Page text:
No insurance policy will cover every eventuality arising under a contract and as such there will always be areas of exposure for which the insured is not covered under their professional indemnity insurance but equally it is not necessarily possible to guess what claim might be made and hence what gaps might therefore exist.

The purpose of a collateral warranty is generally to impose a higher duty of care / contractual liability than would otherwise apply and to extend the period for which you may be liable. The duty of care required under the contract may well be higher than that normally imposed by law. The collateral warranty often creates a contractual liability where there would otherwise be none or with a party to whom the insured would otherwise owe no duty of care.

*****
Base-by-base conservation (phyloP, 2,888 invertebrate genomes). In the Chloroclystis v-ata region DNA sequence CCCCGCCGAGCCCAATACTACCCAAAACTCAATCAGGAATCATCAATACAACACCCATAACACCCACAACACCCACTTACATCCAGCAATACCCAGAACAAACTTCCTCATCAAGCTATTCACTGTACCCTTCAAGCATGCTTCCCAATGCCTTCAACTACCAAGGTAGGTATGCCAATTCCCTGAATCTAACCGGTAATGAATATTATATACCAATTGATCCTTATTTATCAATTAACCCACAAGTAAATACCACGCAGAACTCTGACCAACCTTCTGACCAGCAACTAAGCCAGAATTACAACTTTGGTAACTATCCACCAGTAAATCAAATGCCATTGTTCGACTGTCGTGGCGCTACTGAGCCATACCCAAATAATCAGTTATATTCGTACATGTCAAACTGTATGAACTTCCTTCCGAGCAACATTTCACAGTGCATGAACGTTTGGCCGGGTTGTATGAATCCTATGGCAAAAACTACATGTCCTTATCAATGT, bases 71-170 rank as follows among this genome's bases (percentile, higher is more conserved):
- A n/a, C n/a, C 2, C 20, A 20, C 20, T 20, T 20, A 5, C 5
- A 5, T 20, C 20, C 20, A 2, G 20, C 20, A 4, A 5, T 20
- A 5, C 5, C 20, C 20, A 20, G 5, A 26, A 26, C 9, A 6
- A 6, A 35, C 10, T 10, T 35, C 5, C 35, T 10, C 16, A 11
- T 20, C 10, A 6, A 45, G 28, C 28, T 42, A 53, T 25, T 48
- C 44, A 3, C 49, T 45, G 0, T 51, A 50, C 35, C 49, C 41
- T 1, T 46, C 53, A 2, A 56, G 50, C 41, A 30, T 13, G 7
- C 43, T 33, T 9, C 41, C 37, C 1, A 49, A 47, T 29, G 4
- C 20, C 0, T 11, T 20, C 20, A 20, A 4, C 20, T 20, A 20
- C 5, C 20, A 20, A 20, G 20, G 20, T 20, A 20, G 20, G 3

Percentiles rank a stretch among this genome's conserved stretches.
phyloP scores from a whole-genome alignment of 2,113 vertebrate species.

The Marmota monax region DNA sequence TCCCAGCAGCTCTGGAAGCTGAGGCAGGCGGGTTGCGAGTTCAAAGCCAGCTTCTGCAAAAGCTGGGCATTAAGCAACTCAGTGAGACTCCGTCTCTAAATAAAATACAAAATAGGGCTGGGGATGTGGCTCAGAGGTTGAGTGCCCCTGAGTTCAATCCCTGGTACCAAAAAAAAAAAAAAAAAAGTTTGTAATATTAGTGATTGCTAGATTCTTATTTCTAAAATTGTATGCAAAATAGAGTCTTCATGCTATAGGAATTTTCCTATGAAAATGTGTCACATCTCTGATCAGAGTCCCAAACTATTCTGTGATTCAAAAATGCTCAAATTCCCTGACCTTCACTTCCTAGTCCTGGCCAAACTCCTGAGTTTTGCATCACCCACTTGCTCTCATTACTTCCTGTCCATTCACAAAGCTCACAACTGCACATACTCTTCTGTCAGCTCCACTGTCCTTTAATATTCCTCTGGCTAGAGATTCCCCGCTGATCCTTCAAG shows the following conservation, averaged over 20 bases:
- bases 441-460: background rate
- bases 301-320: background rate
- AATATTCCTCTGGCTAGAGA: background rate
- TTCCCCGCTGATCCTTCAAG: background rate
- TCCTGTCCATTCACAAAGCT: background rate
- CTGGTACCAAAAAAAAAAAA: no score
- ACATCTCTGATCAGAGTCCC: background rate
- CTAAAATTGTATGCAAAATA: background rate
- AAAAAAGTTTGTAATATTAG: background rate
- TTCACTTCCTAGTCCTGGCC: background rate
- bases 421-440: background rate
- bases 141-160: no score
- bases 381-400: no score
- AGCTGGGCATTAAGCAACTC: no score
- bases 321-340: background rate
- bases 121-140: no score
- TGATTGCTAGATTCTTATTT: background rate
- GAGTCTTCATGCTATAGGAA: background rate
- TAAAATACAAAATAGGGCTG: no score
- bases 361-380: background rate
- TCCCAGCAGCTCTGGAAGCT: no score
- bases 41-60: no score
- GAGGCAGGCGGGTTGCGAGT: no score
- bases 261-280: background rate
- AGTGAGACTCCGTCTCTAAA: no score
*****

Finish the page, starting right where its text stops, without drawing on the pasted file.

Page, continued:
It is essential to establish the specifics of the contract and a draft contract that does not set out the specific level of professional indemnity required, or set out the extent of liabilities and does not set out the specific duties and responsibilities of the insured is impossible to risk assess as it is not possible to establish the actual liability of the insured. Where these issues are set out make sure that they are clearly laid down and there are no ambiguities. If the client’s requirements appear too onerous the insured should get his solicitor to re-negotiate the contract or consider whether the risk is such that the contract should be declined altogether. Obviously a claim or series of claims that are not covered by insurance or exceed the level of cover provided by the insurance could result in financial ruin for the insured.